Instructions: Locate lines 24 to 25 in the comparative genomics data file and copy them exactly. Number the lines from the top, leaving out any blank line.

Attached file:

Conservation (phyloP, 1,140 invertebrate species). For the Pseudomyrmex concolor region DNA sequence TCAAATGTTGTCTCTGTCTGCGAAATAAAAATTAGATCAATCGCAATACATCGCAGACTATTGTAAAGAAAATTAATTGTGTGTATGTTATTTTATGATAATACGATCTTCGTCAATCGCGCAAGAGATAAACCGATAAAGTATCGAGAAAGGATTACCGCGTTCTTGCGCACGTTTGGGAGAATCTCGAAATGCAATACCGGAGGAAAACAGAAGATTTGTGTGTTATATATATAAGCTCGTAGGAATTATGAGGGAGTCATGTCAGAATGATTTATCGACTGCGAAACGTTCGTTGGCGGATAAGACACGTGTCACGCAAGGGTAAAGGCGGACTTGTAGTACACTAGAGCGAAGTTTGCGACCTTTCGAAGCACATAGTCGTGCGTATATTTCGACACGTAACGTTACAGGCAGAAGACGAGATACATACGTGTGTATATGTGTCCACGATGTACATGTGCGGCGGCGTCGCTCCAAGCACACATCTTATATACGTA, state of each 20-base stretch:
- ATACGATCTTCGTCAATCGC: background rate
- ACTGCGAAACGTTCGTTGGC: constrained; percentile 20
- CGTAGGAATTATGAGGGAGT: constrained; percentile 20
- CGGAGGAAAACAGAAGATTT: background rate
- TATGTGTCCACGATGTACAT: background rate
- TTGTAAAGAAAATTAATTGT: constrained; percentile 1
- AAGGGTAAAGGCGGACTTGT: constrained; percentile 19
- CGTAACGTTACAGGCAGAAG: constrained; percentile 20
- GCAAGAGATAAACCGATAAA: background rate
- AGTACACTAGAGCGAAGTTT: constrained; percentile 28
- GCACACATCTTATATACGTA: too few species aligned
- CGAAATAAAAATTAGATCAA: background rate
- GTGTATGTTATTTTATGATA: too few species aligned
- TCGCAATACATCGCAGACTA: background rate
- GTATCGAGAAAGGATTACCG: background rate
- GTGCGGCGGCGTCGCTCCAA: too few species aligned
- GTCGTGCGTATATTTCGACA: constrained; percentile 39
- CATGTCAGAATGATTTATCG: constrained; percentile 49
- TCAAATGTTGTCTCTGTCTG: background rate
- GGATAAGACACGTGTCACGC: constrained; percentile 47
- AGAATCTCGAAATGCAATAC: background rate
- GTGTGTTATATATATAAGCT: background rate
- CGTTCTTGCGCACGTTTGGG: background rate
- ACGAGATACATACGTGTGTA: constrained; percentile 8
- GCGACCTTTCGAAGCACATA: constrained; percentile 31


- CGTTCTTGCGCACGTTTGGG: background rate
- ACGAGATACATACGTGTGTA: constrained; percentile 8